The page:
When friends or romantic partners don’t text back after seeing a message, it no longer feels like a matter of patience. It can feel like being left behind. When our boss texts late after work to finish a presentation, we can longer pretend we haven’t seen it. We either grind through the work, or we’d better have a good excuse lined up the next day.
As a result, once again, people started tricking the system to stop the system from tricking them. Many tried putting their phones on flight mode before opening the app, viewing incoming reading texts only from the lock screen, or putting off reading the message altogether.
A study at the University of Copenhagen found that over 80% of participants had developed read-receipt avoidance strategies. Many participants also mentioned they started speculating and coming up with their own stories why the other person hadn’t responded yet.
Overall, none of the participants liked read receipts, and yet they kept them on because they wanted to know what was going on in other people’s lives. Some users went as far as intentionally turning on read receipts to explicitly convey they are ignoring the person on the other end. Unlike some of the other forms of micro-privacy, read receipts, just like emojis and confetti, have become an active part of the conversation itself.
Today, read receipts are ubiquitous. And while Apple was forthcoming enough to provide a way for users to turn read receipts off, other messaging clients did not. When WhatsApp introduced the now well-known blue checkmark, it instantly faced massive flak from its users. It took only a few weeks for an option to appear in WhatsApp’s privacy settings to turn receipts back off.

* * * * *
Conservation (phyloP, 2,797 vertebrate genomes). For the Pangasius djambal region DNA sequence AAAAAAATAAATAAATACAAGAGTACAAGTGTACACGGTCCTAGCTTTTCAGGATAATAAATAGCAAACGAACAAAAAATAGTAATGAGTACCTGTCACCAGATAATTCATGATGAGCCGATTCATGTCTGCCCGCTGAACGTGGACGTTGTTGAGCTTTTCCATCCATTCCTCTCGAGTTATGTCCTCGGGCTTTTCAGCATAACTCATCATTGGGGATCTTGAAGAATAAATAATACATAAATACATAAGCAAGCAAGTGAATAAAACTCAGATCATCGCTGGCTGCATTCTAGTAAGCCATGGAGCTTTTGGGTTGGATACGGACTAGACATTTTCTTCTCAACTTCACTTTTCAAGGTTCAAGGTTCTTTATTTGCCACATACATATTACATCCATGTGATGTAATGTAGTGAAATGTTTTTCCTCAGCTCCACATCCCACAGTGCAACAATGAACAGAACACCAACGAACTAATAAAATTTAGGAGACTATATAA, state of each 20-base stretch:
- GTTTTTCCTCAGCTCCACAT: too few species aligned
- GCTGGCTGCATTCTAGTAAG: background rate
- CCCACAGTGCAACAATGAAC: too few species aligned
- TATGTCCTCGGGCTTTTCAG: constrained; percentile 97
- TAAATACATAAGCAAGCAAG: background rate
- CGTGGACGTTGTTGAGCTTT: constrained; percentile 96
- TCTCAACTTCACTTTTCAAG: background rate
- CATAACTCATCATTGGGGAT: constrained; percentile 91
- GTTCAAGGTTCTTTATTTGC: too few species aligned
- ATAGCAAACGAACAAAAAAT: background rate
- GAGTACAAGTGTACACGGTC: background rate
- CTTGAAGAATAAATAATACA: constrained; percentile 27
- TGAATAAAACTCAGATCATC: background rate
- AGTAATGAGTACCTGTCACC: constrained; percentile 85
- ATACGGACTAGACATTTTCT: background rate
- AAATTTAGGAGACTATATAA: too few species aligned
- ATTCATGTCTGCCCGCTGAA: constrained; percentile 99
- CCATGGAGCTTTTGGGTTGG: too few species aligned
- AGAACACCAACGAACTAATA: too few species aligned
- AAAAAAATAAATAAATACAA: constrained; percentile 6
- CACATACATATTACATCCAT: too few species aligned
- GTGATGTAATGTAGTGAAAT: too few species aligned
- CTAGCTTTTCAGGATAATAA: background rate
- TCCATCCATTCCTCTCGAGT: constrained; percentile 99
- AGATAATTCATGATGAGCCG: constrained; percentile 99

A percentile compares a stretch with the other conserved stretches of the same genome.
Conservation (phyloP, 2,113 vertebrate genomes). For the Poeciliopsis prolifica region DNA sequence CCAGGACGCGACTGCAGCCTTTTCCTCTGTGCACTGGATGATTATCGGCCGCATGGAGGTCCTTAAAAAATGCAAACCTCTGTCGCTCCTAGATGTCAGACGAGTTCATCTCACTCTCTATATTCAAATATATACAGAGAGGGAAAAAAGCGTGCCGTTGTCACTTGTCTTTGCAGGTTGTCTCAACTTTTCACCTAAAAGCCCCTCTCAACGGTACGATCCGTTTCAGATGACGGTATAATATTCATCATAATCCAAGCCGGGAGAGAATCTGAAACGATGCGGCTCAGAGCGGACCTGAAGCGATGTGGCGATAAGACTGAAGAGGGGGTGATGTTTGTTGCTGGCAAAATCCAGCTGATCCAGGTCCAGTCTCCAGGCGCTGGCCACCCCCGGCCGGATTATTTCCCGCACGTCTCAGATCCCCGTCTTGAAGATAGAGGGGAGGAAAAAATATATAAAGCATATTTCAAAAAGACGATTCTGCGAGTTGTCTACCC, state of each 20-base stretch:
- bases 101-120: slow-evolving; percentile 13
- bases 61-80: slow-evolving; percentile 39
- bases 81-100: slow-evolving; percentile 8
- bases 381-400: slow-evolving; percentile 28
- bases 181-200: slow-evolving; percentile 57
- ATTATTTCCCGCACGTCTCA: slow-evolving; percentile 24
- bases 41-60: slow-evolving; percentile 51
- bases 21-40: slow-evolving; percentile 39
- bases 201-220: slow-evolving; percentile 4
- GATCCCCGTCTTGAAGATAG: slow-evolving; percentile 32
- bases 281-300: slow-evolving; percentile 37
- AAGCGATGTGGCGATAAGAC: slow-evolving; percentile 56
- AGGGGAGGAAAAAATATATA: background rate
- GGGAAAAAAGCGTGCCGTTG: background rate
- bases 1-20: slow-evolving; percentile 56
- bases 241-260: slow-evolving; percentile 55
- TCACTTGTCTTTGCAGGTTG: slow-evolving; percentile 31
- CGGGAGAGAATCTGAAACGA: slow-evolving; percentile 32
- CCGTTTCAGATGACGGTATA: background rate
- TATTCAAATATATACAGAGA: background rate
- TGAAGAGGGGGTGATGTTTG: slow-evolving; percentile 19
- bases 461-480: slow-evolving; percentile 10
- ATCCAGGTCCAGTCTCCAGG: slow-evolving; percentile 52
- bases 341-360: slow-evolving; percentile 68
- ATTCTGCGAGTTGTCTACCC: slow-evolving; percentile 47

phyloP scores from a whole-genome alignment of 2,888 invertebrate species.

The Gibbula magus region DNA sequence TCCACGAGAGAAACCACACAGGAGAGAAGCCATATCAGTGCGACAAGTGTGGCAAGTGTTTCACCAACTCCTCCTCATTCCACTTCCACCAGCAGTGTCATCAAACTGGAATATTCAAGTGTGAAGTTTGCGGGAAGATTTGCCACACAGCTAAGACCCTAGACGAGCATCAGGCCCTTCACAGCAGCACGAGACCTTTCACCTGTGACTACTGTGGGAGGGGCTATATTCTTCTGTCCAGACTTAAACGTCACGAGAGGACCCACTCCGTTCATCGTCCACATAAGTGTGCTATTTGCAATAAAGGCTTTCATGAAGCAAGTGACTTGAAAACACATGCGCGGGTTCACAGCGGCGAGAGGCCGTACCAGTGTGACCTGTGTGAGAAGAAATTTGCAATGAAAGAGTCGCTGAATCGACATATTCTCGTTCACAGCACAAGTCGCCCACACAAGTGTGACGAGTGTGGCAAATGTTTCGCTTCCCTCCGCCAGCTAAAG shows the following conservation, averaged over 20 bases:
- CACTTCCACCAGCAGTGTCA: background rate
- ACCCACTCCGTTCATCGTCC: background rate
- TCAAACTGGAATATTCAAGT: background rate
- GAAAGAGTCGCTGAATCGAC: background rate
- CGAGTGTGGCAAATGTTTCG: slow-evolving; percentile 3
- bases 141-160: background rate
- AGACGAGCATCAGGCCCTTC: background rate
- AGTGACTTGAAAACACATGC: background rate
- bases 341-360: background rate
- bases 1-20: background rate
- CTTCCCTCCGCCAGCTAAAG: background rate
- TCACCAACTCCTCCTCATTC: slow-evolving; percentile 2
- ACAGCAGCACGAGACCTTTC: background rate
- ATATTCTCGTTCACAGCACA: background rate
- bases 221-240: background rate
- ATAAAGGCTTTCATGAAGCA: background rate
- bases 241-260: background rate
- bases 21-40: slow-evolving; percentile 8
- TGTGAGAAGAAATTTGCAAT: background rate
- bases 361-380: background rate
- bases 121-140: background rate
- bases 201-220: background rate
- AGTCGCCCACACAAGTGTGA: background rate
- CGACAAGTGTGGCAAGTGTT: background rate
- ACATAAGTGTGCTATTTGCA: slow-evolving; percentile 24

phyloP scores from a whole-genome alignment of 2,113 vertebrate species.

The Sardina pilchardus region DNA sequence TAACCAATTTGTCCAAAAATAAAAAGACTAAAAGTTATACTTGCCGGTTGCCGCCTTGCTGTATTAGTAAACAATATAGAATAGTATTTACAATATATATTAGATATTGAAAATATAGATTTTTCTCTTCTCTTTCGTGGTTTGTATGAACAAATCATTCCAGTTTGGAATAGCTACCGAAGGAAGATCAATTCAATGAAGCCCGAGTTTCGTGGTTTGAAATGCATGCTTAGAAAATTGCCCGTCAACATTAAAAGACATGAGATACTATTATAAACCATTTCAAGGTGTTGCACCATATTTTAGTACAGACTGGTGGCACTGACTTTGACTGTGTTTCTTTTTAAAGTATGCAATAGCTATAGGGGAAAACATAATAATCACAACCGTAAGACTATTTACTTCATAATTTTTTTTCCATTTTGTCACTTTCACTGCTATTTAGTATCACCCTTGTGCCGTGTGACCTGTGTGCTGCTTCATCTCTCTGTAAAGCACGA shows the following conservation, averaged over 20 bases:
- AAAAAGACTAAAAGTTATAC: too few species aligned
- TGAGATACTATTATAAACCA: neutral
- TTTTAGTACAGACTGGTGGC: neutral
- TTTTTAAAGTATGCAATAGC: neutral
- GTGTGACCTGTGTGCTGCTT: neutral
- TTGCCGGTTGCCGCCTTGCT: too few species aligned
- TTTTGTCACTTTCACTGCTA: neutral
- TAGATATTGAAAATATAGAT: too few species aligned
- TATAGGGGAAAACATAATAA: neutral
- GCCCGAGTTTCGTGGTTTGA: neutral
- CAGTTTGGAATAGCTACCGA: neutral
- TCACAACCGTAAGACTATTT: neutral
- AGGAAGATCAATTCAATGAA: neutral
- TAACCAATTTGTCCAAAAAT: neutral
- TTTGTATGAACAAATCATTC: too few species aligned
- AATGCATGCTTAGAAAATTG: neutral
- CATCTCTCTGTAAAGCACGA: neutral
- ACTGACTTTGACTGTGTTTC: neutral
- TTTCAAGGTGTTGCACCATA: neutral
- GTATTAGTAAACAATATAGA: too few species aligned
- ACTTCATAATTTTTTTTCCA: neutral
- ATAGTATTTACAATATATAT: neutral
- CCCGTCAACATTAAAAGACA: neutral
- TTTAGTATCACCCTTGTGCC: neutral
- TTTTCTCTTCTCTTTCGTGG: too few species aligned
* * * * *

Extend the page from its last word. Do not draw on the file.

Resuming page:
Read receipts aren’t about informing us whether our message was successfully delivered. They’re about offering us a glimpse into another person’s life. And while we’ve come to accept them as a constituent of modern messaging apps, time will tell whether they’ll remain so.
The story of the online status, typing indicators, and read receipts is about the unresolved tension between privacy and engagement. And while we looked at this through the lens of messaging, I believe these insights apply to any product involving people interacting with one another in any way whatsoever.
One of the most simple and insightful theories that came out of the field of organizational psychology is the simple idea of assuming good intentions. If we look for negativity in the world, that’s what we’re going to get. I believe most products we use today are designed with good intentions. But I also believe that designing with good intentions is no longer enough.
When we’re designing products that can reach entire swaths of the world’s population, details aren’t details anymore—they become the design.
We often forget that it’s the small and barely noticeable losses of end-to-end user privacy that have the greatest social effect.
Product designers can longer recount fairy tales about how design is turning the world into a better place through more engaging products. Whenever privacy is at stake, things just don’t get to be that simple. Designers who don’t ask themselves critically whether revealing user information is truly necessary or whether it could have detrimental effects on users’ well-being are effectively deciding to not doing their jobs. Engagement is a one-dimensional variable that is easy to track, but it will not serve as a sustainable metric for the future we’re going to be designing for (or the future I want to live in).
As such, privacy remains one of the big unresolved issues in our industry, and while we often worry about data leaks and agonize over how much companies know about us, we often forget that it’s the small and barely noticeable losses of end-to-end user privacy that have the greatest social effect. And while turning every privacy-related decision into a setting might be enticing, it’s ultimately shortsighted. Designers are well aware that most users won’t bother changing a default. And the act of changing a default ironically always inadvertently reveals something about users, whether they want or not.
So what does a future that respects people’s micro-privacy feel like?
It’s knowing you can go online without having to fear what your online status may reveal about you. It’s about liking someone’s photo without the anxiety of being called out for it. And above anything, it’s about reading a message, without feeling guilty of not sending an immediate response.
Sound idealistic? That’s because it is.
The design systems we’ve put in place created social expectations that seem irreversible. But they don’t have to be. And if any field should worry about keeping privacy and engagement in check, it’s us.